Medieval settlement, including open field system, immediately west of Bentley Fields Farm


Heritage Category: Scheduled Monument

List Entry Number: 1018618

Date first listed: 25-Apr-1956

Date of most recent amendment: 21-Jan-1999


Ordnance survey map of Medieval settlement, including open field system, immediately west of Bentley Fields Farm
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The building or site itself may lie within the boundary of more than one authority.

County: Derbyshire

District: Derbyshire Dales (District Authority)

Parish: Hungry Bentley

National Grid Reference: SK 17872 38669


Legacy Record - This information may be included in the List Entry Details.

Reasons for Designation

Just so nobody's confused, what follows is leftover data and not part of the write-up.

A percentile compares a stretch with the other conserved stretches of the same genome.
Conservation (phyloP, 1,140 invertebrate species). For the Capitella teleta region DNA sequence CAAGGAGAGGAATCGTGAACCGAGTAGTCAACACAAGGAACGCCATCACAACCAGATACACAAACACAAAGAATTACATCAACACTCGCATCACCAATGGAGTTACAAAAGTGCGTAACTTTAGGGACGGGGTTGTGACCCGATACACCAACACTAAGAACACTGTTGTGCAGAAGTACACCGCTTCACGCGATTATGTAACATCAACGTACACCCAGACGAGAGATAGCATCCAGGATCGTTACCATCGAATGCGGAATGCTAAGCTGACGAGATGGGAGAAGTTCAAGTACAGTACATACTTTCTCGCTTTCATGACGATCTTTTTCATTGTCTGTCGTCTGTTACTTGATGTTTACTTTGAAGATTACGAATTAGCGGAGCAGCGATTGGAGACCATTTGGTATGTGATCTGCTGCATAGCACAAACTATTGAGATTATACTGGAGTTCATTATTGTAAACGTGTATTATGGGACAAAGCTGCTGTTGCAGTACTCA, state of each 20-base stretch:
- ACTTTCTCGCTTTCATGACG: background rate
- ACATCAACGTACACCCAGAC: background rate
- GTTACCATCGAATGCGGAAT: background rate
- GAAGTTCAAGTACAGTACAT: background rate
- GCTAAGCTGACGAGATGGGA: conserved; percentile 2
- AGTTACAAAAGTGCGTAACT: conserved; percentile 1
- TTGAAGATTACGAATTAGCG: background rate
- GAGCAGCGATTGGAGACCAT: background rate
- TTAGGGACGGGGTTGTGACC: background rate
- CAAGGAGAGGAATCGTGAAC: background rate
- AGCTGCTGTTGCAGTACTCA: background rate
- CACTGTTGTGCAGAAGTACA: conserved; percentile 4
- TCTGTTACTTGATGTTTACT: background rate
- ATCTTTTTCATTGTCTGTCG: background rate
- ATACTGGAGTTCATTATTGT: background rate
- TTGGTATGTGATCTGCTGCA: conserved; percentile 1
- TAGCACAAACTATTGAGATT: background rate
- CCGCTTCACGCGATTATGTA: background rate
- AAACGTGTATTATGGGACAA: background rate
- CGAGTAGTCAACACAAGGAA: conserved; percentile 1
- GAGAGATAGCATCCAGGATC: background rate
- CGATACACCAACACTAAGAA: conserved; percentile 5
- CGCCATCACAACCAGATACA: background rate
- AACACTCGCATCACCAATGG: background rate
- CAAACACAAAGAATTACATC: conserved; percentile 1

Medieval rural settlements in England were marked by great regional diversity in form, size and type, and the protection of their archaeological remains needs to take these differences into account. To do this, England has been divided into three broad Provinces on the basis of each area's distinctive mixture of nucleated and dispersed settlements. These can be further divided into sub-Provinces and local regions, possessing characteristics which have gradually evolved during the last 1500 years or more. This monument lies in the West Midland Plateau sub-Province of the Northern and Western Province, which is marked by a series of low plateaux and escarpments, often with rather sandy soils, and great clay vales containing alluvial and gravel terraces. Still well wooded in 1086, the area embraced forests such as Kinver, Feckenham, Cannock and Arden. Compared with the land to the east, the area had significantly lower numbers of nucleations and, with the exception of the Severn valley, carried a mixture of medium to very high densities of dispersed settlement. This included diverse hamlets, common-edge scatters of small farms and cottages, and isolated larger farmsteads, generally moated, many being of medieval foundation. The Upper Trent and Dove local region is marked by varied terrain. The alluvial tracts and terraces of the Trent and Dove mask a core clay lowland, with Needwood Forest forming the watershed, while to the north and south are the rising lands of Cannock Chase and the southern Pennines. It has low densities of nucleated settlement, and medium and high densities of dispersed settlement. Placenames indicate much woodland in the early Middle Ages.